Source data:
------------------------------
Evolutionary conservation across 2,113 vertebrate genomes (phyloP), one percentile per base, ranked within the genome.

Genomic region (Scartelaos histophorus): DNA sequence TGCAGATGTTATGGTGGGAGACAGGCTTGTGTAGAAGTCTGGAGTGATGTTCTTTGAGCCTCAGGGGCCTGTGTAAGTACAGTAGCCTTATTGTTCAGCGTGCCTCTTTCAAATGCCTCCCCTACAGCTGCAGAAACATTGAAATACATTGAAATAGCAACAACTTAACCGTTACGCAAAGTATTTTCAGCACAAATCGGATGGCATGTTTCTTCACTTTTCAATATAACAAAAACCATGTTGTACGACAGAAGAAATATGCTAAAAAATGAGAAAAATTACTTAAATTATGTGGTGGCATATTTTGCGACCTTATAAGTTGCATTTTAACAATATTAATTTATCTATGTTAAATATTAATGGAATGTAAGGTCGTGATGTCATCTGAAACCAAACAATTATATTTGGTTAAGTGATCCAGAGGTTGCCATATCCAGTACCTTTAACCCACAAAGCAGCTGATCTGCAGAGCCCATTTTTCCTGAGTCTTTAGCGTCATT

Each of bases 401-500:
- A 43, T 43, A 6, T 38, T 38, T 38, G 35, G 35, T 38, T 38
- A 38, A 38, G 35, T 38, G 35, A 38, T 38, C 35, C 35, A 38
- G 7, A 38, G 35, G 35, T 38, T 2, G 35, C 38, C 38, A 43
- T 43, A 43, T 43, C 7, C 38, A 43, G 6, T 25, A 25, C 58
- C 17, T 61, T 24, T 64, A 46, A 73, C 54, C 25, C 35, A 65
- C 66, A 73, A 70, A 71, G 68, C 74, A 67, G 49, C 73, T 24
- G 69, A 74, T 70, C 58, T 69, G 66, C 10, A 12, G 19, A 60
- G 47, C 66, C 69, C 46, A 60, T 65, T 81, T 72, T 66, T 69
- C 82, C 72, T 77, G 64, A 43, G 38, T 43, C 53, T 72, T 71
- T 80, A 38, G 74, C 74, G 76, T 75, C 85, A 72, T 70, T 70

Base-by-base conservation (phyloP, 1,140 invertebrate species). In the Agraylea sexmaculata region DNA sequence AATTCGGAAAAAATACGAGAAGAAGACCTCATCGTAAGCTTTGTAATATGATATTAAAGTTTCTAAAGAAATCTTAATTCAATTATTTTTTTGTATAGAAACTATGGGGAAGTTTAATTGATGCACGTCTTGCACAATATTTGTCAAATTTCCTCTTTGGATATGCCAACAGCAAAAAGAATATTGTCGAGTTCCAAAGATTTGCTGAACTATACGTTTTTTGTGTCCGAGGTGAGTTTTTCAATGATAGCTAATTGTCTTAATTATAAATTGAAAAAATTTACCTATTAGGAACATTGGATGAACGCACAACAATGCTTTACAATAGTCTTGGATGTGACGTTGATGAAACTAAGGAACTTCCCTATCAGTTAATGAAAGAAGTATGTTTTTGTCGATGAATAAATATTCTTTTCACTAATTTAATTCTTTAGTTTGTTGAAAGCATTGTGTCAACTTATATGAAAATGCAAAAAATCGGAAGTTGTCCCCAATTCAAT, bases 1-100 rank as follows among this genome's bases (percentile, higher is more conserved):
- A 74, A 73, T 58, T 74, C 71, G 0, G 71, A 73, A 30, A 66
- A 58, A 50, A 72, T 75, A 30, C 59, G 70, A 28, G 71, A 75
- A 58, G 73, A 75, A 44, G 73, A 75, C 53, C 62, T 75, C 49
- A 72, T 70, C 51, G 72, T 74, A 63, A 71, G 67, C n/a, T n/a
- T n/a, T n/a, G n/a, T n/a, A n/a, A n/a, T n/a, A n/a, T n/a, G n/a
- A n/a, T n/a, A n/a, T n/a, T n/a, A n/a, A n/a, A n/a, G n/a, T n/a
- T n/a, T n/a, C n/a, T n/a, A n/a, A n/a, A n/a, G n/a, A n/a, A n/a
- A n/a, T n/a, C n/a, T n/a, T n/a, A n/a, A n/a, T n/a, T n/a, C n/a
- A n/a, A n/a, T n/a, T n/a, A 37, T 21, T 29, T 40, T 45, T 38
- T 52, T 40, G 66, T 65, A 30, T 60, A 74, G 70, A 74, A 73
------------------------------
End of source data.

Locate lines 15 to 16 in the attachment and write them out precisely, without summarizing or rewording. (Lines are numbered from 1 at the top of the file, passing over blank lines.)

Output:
- A 74, A 73, T 58, T 74, C 71, G 0, G 71, A 73, A 30, A 66
- A 58, A 50, A 72, T 75, A 30, C 59, G 70, A 28, G 71, A 75